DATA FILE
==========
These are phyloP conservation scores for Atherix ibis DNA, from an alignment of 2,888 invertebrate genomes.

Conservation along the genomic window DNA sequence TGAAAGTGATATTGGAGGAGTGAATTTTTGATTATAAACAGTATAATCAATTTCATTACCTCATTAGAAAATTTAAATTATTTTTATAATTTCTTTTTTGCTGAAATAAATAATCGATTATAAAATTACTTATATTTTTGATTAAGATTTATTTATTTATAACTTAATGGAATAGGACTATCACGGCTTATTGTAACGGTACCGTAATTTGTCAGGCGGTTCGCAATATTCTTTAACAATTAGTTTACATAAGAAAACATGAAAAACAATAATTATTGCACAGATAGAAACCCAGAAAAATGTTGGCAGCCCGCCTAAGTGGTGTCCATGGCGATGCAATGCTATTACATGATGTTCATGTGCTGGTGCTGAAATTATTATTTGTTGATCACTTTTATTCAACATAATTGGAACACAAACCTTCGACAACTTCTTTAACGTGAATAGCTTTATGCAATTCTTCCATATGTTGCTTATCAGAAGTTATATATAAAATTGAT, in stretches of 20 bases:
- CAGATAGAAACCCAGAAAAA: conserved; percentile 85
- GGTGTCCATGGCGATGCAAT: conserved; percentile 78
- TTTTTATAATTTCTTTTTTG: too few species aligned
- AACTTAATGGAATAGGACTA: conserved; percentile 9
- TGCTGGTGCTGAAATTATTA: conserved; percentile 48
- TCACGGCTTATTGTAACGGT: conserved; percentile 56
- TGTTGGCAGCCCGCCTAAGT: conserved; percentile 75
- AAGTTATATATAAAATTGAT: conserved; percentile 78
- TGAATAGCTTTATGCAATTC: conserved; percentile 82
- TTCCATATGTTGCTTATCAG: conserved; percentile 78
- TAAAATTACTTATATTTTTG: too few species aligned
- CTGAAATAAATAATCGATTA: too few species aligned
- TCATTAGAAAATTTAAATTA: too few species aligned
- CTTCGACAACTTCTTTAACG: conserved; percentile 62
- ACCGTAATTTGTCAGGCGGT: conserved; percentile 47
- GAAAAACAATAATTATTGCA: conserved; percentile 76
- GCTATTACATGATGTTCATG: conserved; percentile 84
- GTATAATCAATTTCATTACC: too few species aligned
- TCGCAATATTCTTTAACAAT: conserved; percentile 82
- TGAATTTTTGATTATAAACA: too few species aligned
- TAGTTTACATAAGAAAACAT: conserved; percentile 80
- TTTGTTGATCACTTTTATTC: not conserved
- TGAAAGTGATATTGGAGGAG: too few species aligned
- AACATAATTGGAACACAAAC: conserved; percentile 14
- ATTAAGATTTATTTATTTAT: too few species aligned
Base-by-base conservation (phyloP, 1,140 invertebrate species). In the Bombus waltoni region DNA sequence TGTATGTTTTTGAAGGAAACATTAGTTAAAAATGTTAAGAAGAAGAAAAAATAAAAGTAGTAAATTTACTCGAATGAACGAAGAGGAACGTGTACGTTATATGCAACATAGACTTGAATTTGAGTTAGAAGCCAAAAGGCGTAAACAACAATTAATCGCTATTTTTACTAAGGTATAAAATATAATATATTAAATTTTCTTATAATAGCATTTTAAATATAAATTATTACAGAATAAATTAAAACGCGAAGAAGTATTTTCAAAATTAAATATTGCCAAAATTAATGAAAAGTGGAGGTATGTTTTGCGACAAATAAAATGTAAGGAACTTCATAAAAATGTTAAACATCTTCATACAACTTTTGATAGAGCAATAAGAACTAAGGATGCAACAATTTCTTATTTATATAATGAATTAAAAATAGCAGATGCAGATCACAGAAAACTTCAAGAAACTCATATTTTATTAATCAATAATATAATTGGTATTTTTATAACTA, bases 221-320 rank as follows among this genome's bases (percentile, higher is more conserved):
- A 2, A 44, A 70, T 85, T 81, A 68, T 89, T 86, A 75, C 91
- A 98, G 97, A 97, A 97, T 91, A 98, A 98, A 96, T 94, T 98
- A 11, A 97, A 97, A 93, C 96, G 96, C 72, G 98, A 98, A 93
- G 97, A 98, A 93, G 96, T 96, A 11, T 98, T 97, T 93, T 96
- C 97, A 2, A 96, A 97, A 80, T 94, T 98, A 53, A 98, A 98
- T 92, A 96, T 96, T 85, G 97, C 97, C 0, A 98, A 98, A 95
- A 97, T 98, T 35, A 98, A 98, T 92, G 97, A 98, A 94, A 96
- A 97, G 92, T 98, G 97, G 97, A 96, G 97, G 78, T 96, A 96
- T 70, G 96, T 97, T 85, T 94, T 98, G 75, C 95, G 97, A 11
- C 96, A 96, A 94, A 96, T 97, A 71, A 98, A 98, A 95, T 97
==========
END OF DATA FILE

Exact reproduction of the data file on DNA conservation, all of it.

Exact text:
These are phyloP conservation scores for Atherix ibis DNA, from an alignment of 2,888 invertebrate genomes.

Conservation along the genomic window DNA sequence TGAAAGTGATATTGGAGGAGTGAATTTTTGATTATAAACAGTATAATCAATTTCATTACCTCATTAGAAAATTTAAATTATTTTTATAATTTCTTTTTTGCTGAAATAAATAATCGATTATAAAATTACTTATATTTTTGATTAAGATTTATTTATTTATAACTTAATGGAATAGGACTATCACGGCTTATTGTAACGGTACCGTAATTTGTCAGGCGGTTCGCAATATTCTTTAACAATTAGTTTACATAAGAAAACATGAAAAACAATAATTATTGCACAGATAGAAACCCAGAAAAATGTTGGCAGCCCGCCTAAGTGGTGTCCATGGCGATGCAATGCTATTACATGATGTTCATGTGCTGGTGCTGAAATTATTATTTGTTGATCACTTTTATTCAACATAATTGGAACACAAACCTTCGACAACTTCTTTAACGTGAATAGCTTTATGCAATTCTTCCATATGTTGCTTATCAGAAGTTATATATAAAATTGAT, in stretches of 20 bases:
- CAGATAGAAACCCAGAAAAA: conserved; percentile 85
- GGTGTCCATGGCGATGCAAT: conserved; percentile 78
- TTTTTATAATTTCTTTTTTG: too few species aligned
- AACTTAATGGAATAGGACTA: conserved; percentile 9
- TGCTGGTGCTGAAATTATTA: conserved; percentile 48
- TCACGGCTTATTGTAACGGT: conserved; percentile 56
- TGTTGGCAGCCCGCCTAAGT: conserved; percentile 75
- AAGTTATATATAAAATTGAT: conserved; percentile 78
- TGAATAGCTTTATGCAATTC: conserved; percentile 82
- TTCCATATGTTGCTTATCAG: conserved; percentile 78
- TAAAATTACTTATATTTTTG: too few species aligned
- CTGAAATAAATAATCGATTA: too few species aligned
- TCATTAGAAAATTTAAATTA: too few species aligned
- CTTCGACAACTTCTTTAACG: conserved; percentile 62
- ACCGTAATTTGTCAGGCGGT: conserved; percentile 47
- GAAAAACAATAATTATTGCA: conserved; percentile 76
- GCTATTACATGATGTTCATG: conserved; percentile 84
- GTATAATCAATTTCATTACC: too few species aligned
- TCGCAATATTCTTTAACAAT: conserved; percentile 82
- TGAATTTTTGATTATAAACA: too few species aligned
- TAGTTTACATAAGAAAACAT: conserved; percentile 80
- TTTGTTGATCACTTTTATTC: not conserved
- TGAAAGTGATATTGGAGGAG: too few species aligned
- AACATAATTGGAACACAAAC: conserved; percentile 14
- ATTAAGATTTATTTATTTAT: too few species aligned
Base-by-base conservation (phyloP, 1,140 invertebrate species). In the Bombus waltoni region DNA sequence TGTATGTTTTTGAAGGAAACATTAGTTAAAAATGTTAAGAAGAAGAAAAAATAAAAGTAGTAAATTTACTCGAATGAACGAAGAGGAACGTGTACGTTATATGCAACATAGACTTGAATTTGAGTTAGAAGCCAAAAGGCGTAAACAACAATTAATCGCTATTTTTACTAAGGTATAAAATATAATATATTAAATTTTCTTATAATAGCATTTTAAATATAAATTATTACAGAATAAATTAAAACGCGAAGAAGTATTTTCAAAATTAAATATTGCCAAAATTAATGAAAAGTGGAGGTATGTTTTGCGACAAATAAAATGTAAGGAACTTCATAAAAATGTTAAACATCTTCATACAACTTTTGATAGAGCAATAAGAACTAAGGATGCAACAATTTCTTATTTATATAATGAATTAAAAATAGCAGATGCAGATCACAGAAAACTTCAAGAAACTCATATTTTATTAATCAATAATATAATTGGTATTTTTATAACTA, bases 221-320 rank as follows among this genome's bases (percentile, higher is more conserved):
- A 2, A 44, A 70, T 85, T 81, A 68, T 89, T 86, A 75, C 91
- A 98, G 97, A 97, A 97, T 91, A 98, A 98, A 96, T 94, T 98
- A 11, A 97, A 97, A 93, C 96, G 96, C 72, G 98, A 98, A 93
- G 97, A 98, A 93, G 96, T 96, A 11, T 98, T 97, T 93, T 96
- C 97, A 2, A 96, A 97, A 80, T 94, T 98, A 53, A 98, A 98
- T 92, A 96, T 96, T 85, G 97, C 97, C 0, A 98, A 98, A 95
- A 97, T 98, T 35, A 98, A 98, T 92, G 97, A 98, A 94, A 96
- A 97, G 92, T 98, G 97, G 97, A 96, G 97, G 78, T 96, A 96
- T 70, G 96, T 97, T 85, T 94, T 98, G 75, C 95, G 97, A 11
- C 96, A 96, A 94, A 96, T 97, A 71, A 98, A 98, A 95, T 97